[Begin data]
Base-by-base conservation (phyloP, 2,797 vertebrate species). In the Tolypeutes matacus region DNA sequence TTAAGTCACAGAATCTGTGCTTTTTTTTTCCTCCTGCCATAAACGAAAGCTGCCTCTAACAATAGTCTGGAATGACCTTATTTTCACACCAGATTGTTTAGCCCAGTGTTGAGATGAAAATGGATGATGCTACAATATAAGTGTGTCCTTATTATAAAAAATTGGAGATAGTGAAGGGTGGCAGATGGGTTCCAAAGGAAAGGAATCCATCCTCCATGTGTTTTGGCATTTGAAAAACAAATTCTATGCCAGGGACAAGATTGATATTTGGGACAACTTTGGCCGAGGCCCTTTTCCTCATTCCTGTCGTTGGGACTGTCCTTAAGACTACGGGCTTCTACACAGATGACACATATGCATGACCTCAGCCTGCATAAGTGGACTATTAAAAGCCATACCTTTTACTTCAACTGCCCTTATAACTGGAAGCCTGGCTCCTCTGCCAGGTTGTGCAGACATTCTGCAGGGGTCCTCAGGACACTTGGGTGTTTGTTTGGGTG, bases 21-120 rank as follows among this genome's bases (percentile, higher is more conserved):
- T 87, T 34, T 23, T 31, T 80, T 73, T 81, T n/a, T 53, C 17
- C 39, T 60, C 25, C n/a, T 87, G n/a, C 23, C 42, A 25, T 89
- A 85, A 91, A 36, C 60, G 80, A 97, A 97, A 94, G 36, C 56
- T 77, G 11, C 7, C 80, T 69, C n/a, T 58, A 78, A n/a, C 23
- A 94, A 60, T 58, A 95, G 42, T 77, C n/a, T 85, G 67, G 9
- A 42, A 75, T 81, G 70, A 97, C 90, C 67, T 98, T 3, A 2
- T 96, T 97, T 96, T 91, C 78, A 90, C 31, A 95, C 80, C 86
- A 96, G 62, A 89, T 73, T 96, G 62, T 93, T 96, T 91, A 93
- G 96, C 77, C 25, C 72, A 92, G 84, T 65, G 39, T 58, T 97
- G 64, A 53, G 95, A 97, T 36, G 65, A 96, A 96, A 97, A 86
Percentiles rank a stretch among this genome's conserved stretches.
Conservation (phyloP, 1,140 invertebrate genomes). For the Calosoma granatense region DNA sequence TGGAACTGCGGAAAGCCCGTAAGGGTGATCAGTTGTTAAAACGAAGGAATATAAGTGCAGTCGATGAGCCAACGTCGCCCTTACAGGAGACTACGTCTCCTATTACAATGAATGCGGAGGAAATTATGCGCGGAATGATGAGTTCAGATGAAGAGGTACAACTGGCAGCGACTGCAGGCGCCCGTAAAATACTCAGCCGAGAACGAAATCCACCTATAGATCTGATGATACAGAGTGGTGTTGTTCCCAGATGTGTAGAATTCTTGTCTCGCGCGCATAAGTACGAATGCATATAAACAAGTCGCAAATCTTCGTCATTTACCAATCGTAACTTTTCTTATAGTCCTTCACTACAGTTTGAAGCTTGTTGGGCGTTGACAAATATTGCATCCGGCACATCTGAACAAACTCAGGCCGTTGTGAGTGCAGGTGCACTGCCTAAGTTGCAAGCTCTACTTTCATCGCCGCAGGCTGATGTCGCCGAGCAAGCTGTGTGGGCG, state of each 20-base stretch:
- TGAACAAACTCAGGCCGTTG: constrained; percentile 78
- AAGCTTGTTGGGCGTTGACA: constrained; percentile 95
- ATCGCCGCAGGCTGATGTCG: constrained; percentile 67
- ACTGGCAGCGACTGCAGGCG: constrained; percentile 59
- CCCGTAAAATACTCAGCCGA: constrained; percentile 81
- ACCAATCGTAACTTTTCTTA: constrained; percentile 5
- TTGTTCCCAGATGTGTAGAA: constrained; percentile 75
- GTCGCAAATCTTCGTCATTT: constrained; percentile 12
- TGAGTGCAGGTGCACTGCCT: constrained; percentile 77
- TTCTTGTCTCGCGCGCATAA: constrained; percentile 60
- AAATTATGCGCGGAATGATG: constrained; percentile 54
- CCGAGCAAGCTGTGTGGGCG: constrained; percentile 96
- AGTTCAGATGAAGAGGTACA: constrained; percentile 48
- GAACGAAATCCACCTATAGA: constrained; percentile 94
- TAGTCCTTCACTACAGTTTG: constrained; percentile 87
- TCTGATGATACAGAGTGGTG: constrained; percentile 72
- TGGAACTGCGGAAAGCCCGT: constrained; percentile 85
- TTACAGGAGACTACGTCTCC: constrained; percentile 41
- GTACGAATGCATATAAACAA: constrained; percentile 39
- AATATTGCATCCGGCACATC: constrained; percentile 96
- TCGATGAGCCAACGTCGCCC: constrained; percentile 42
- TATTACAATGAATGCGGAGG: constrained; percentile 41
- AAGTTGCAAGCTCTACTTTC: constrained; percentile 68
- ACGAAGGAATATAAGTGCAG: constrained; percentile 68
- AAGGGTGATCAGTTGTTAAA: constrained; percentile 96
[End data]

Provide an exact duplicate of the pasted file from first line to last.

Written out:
Base-by-base conservation (phyloP, 2,797 vertebrate species). In the Tolypeutes matacus region DNA sequence TTAAGTCACAGAATCTGTGCTTTTTTTTTCCTCCTGCCATAAACGAAAGCTGCCTCTAACAATAGTCTGGAATGACCTTATTTTCACACCAGATTGTTTAGCCCAGTGTTGAGATGAAAATGGATGATGCTACAATATAAGTGTGTCCTTATTATAAAAAATTGGAGATAGTGAAGGGTGGCAGATGGGTTCCAAAGGAAAGGAATCCATCCTCCATGTGTTTTGGCATTTGAAAAACAAATTCTATGCCAGGGACAAGATTGATATTTGGGACAACTTTGGCCGAGGCCCTTTTCCTCATTCCTGTCGTTGGGACTGTCCTTAAGACTACGGGCTTCTACACAGATGACACATATGCATGACCTCAGCCTGCATAAGTGGACTATTAAAAGCCATACCTTTTACTTCAACTGCCCTTATAACTGGAAGCCTGGCTCCTCTGCCAGGTTGTGCAGACATTCTGCAGGGGTCCTCAGGACACTTGGGTGTTTGTTTGGGTG, bases 21-120 rank as follows among this genome's bases (percentile, higher is more conserved):
- T 87, T 34, T 23, T 31, T 80, T 73, T 81, T n/a, T 53, C 17
- C 39, T 60, C 25, C n/a, T 87, G n/a, C 23, C 42, A 25, T 89
- A 85, A 91, A 36, C 60, G 80, A 97, A 97, A 94, G 36, C 56
- T 77, G 11, C 7, C 80, T 69, C n/a, T 58, A 78, A n/a, C 23
- A 94, A 60, T 58, A 95, G 42, T 77, C n/a, T 85, G 67, G 9
- A 42, A 75, T 81, G 70, A 97, C 90, C 67, T 98, T 3, A 2
- T 96, T 97, T 96, T 91, C 78, A 90, C 31, A 95, C 80, C 86
- A 96, G 62, A 89, T 73, T 96, G 62, T 93, T 96, T 91, A 93
- G 96, C 77, C 25, C 72, A 92, G 84, T 65, G 39, T 58, T 97
- G 64, A 53, G 95, A 97, T 36, G 65, A 96, A 96, A 97, A 86
Percentiles rank a stretch among this genome's conserved stretches.
Conservation (phyloP, 1,140 invertebrate genomes). For the Calosoma granatense region DNA sequence TGGAACTGCGGAAAGCCCGTAAGGGTGATCAGTTGTTAAAACGAAGGAATATAAGTGCAGTCGATGAGCCAACGTCGCCCTTACAGGAGACTACGTCTCCTATTACAATGAATGCGGAGGAAATTATGCGCGGAATGATGAGTTCAGATGAAGAGGTACAACTGGCAGCGACTGCAGGCGCCCGTAAAATACTCAGCCGAGAACGAAATCCACCTATAGATCTGATGATACAGAGTGGTGTTGTTCCCAGATGTGTAGAATTCTTGTCTCGCGCGCATAAGTACGAATGCATATAAACAAGTCGCAAATCTTCGTCATTTACCAATCGTAACTTTTCTTATAGTCCTTCACTACAGTTTGAAGCTTGTTGGGCGTTGACAAATATTGCATCCGGCACATCTGAACAAACTCAGGCCGTTGTGAGTGCAGGTGCACTGCCTAAGTTGCAAGCTCTACTTTCATCGCCGCAGGCTGATGTCGCCGAGCAAGCTGTGTGGGCG, state of each 20-base stretch:
- TGAACAAACTCAGGCCGTTG: constrained; percentile 78
- AAGCTTGTTGGGCGTTGACA: constrained; percentile 95
- ATCGCCGCAGGCTGATGTCG: constrained; percentile 67
- ACTGGCAGCGACTGCAGGCG: constrained; percentile 59
- CCCGTAAAATACTCAGCCGA: constrained; percentile 81
- ACCAATCGTAACTTTTCTTA: constrained; percentile 5
- TTGTTCCCAGATGTGTAGAA: constrained; percentile 75
- GTCGCAAATCTTCGTCATTT: constrained; percentile 12
- TGAGTGCAGGTGCACTGCCT: constrained; percentile 77
- TTCTTGTCTCGCGCGCATAA: constrained; percentile 60
- AAATTATGCGCGGAATGATG: constrained; percentile 54
- CCGAGCAAGCTGTGTGGGCG: constrained; percentile 96
- AGTTCAGATGAAGAGGTACA: constrained; percentile 48
- GAACGAAATCCACCTATAGA: constrained; percentile 94
- TAGTCCTTCACTACAGTTTG: constrained; percentile 87
- TCTGATGATACAGAGTGGTG: constrained; percentile 72
- TGGAACTGCGGAAAGCCCGT: constrained; percentile 85
- TTACAGGAGACTACGTCTCC: constrained; percentile 41
- GTACGAATGCATATAAACAA: constrained; percentile 39
- AATATTGCATCCGGCACATC: constrained; percentile 96
- TCGATGAGCCAACGTCGCCC: constrained; percentile 42
- TATTACAATGAATGCGGAGG: constrained; percentile 41
- AAGTTGCAAGCTCTACTTTC: constrained; percentile 68
- ACGAAGGAATATAAGTGCAG: constrained; percentile 68
- AAGGGTGATCAGTTGTTAAA: constrained; percentile 96